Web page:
Women, village chickens, and animal source food consumption in Timor-Leste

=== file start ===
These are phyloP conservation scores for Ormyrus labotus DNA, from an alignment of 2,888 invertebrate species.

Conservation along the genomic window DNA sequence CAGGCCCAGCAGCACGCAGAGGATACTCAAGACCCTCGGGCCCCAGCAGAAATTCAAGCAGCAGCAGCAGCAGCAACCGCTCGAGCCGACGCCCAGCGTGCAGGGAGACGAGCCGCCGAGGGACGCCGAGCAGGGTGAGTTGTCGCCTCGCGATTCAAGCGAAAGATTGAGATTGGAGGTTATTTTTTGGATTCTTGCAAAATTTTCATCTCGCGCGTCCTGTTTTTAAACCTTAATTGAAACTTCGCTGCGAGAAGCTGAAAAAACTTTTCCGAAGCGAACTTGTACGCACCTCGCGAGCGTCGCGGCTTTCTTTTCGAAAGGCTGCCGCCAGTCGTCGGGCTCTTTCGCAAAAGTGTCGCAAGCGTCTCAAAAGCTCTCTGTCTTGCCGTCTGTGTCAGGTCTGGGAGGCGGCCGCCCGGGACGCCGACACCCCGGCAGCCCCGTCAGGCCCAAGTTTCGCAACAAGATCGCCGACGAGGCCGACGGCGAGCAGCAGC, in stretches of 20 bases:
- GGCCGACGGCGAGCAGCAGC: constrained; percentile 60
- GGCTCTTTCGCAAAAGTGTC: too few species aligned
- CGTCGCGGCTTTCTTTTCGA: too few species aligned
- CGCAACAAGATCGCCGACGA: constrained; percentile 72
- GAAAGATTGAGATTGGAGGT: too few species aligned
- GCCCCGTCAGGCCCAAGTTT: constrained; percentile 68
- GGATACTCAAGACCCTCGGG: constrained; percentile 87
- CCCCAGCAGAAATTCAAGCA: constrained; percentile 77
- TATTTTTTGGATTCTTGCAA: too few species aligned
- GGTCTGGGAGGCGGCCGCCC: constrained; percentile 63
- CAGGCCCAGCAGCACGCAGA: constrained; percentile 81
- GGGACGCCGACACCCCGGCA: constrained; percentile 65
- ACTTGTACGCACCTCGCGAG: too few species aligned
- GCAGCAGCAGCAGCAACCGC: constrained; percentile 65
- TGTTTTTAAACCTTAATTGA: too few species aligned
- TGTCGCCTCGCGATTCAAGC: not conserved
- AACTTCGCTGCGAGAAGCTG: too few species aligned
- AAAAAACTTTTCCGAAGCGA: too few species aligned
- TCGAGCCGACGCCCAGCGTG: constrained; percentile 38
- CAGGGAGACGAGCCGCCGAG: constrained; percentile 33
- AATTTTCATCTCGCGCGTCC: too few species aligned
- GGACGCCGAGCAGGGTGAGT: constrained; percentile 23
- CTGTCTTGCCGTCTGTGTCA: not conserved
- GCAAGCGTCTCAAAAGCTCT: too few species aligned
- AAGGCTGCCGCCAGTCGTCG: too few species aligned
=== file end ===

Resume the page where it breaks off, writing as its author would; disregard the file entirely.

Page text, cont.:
This blog by the CGIAR Research Program on Agriculture for Nutrition and Health (A4NH) discusses promotors and inhibitors of animal source food consumption in rural households. It focuses on the links between village chickens, maternal and child diets, and nutritional status in Timor-Leste. Village chickens are where women, livestock, and nutrition intersect, which is discussed in this article. Chickens are particularly important in households with few other assets. Importantly, chickens are often the only livestock women have complete control over, giving them additional significance in women’s empowerment and household nutrition. In Timor-Leste, 82 percent of all livestock-owning households own chickens; however, flock sizes are small due to disease and predation. Theoretically, increasing local production of chickens and eggs can lead to increased consumption, but it may not. It is important to understand the positive influences and barriers to animal source food consumption within households. Women are largely responsible for finding, preparing, and distributing food within the household; however, decisions about the variety of foods consumed are constrained by time, money, and nutritional knowledge. Village chickens are an important component of household food security, they can be sold or slaughtered when in need of food. To increase chicken production in Timor-Leste, it is important to control Newcastle disease, for which a gender-sensitive program to vaccinate chickens was piloted. Increasing village chicken and egg production using a gender-sensitive approach has great potential to improve the nutritional status of women and children in vulnerable households.